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Shelf Life of Food Extended by Lactic Acid Bacteria
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Shelf Life of Food Extended by Lactic Acid Bacteria

Shelf Life of Food Extended by Lactic Acid Bacteria
News

Shelf Life of Food Extended by Lactic Acid Bacteria

Credit: NastyaSensei/ Pexels.
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Researchers at the National Food Institute have come up with a solution that can help combat both food loss and food waste: They have generated a natural lactic acid bacterium, which secretes the antimicrobial peptide nisin, when grown on dairy waste.

Nisin is a food-grade preservative, which can extend the shelf life of foods, and thus can be used to reduce food waste. The discovery also makes it possible to better utilize the large quantities of whey generated when cheese is made.

Nisin is approved for use in a number of foods, where it can prevent the growth of certain spoilage microorganisms as well as microorganisms that make consumers sick. It can for instance inhibit spore germination in canned soups and prevent late blowing in cheeses—without affecting its flavour.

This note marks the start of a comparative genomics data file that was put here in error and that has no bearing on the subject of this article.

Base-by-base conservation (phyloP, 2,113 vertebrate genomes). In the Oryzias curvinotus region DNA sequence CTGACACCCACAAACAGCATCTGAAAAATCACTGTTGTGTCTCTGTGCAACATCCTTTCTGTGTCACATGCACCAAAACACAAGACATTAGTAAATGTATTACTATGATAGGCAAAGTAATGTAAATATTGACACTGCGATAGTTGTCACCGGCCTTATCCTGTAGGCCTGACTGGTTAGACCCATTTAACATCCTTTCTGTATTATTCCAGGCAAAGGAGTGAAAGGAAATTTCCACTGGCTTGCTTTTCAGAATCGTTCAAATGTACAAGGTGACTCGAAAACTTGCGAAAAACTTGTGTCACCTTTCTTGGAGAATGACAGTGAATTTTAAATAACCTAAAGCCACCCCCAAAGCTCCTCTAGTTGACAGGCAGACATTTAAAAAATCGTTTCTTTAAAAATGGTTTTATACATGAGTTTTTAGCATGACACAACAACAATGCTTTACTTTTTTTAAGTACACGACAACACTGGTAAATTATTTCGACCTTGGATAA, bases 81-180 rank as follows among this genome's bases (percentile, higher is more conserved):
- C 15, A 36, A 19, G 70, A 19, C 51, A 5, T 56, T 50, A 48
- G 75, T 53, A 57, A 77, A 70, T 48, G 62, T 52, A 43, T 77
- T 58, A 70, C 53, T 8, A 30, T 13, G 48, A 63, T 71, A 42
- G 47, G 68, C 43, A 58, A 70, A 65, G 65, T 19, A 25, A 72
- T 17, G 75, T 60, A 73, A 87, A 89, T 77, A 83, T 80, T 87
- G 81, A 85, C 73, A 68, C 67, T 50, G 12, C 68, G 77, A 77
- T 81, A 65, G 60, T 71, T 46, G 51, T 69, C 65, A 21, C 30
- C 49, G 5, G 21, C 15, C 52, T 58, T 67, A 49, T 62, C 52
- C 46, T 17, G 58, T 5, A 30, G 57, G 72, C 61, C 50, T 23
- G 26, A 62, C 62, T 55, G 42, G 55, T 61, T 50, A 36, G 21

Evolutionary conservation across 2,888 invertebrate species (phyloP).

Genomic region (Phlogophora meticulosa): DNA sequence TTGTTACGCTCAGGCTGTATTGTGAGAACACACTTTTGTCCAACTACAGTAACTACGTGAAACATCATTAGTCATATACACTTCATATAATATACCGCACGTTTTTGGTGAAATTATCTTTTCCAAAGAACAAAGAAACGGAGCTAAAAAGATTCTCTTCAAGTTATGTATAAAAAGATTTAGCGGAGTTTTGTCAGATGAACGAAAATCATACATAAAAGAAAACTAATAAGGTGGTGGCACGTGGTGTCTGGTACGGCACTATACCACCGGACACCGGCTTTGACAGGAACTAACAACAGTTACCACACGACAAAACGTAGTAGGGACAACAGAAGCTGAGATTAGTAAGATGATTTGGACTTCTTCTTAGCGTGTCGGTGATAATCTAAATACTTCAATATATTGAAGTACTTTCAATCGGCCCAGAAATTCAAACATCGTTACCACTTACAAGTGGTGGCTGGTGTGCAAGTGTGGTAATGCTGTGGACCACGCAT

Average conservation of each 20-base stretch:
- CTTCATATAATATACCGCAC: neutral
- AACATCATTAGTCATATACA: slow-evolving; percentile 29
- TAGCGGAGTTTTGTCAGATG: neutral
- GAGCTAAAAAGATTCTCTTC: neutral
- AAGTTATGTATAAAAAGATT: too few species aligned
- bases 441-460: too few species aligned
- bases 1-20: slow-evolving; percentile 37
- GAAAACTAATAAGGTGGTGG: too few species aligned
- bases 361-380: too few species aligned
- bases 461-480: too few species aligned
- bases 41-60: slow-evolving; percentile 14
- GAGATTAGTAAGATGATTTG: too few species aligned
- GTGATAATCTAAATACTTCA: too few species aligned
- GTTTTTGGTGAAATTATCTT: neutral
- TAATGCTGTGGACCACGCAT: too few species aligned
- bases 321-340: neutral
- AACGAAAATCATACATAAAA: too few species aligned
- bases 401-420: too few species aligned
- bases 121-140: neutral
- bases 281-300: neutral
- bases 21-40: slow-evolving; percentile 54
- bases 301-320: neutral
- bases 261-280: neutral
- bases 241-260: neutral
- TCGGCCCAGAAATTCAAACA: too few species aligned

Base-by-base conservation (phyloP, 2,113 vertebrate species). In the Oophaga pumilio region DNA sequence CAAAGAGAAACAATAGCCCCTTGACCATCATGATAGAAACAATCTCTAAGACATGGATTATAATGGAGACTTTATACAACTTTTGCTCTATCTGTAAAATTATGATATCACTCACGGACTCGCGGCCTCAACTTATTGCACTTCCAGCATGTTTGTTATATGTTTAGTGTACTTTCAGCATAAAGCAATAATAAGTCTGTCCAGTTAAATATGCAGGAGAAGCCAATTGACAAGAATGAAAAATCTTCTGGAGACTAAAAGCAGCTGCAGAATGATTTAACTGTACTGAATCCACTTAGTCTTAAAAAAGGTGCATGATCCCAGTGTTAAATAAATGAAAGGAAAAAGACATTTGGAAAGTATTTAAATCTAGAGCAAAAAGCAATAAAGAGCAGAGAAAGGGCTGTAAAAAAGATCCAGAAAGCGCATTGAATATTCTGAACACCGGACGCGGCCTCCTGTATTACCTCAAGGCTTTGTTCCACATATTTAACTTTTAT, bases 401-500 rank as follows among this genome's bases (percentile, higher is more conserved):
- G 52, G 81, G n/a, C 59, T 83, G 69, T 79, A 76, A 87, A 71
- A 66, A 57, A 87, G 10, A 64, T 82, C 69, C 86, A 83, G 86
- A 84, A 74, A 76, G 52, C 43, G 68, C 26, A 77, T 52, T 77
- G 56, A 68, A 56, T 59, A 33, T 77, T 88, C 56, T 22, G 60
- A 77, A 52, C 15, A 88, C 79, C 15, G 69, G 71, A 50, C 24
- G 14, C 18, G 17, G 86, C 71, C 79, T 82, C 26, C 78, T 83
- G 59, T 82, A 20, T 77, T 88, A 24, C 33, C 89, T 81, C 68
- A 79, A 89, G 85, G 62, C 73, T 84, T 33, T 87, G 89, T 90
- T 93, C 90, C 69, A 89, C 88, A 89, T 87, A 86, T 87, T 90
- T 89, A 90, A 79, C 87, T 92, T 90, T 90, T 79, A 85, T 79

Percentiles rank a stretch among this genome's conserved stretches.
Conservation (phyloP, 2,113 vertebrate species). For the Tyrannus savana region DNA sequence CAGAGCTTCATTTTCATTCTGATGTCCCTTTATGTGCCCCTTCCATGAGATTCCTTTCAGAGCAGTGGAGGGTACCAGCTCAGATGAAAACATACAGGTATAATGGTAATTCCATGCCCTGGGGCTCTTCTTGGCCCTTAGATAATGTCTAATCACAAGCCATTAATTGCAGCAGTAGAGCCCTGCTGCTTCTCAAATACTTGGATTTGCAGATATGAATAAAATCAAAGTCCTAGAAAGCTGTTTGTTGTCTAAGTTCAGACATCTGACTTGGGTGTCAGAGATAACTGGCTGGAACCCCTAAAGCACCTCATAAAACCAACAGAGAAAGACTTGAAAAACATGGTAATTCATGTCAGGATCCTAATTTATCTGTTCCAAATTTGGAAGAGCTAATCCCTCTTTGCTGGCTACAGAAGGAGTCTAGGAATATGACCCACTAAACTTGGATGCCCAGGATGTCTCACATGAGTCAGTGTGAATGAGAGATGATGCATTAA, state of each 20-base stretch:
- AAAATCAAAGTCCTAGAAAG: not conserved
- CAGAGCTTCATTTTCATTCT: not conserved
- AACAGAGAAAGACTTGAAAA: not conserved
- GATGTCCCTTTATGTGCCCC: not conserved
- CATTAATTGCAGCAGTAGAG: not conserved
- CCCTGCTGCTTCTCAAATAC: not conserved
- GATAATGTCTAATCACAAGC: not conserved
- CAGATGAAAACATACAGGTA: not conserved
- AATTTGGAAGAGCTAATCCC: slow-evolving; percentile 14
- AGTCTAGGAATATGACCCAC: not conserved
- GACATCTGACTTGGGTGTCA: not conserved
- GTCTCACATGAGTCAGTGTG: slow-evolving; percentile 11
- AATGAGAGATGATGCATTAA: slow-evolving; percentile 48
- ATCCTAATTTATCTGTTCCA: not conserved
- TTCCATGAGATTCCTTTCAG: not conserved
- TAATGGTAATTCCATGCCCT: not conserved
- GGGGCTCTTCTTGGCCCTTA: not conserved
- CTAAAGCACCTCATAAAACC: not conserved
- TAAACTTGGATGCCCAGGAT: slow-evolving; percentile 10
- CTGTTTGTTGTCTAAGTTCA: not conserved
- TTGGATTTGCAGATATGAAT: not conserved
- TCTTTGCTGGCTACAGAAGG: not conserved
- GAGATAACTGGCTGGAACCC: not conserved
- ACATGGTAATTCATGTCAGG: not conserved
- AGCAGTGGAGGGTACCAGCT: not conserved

In theory, nisin could be added to fresh milk to extend its shelf life. However, different countries have different rules stating what types of products nisin may be added to and in which amounts.

Extra step towards better utilization of whey


Many dairies are already turning a profit by extracting protein and lactose from the many tons of whey they generate, which they use in e.g. infant formula and sports nutrition. What is left behind can still be used to produce nisin.

In addition to ensuring better resource utilization, there may be a financial gain from producing nisin: Most commercially available nisin products contain 2.5% nisin and cost approximately 40 euro per kilogram.

Reference: Zhao G, Liu J, Zhao J, et al. Efficient production of nisin a from low-value dairy side streams using a nonengineered dairy Lactococcus lactis strain with low lactate dehydrogenase activity. J Agric Food Chem. 2021;69(9):2826-2835. doi: 10.1021/acs.jafc.0c07816

This article has been republished from the following materials. Note: material may have been edited for length and content. For further information, please contact the cited source.
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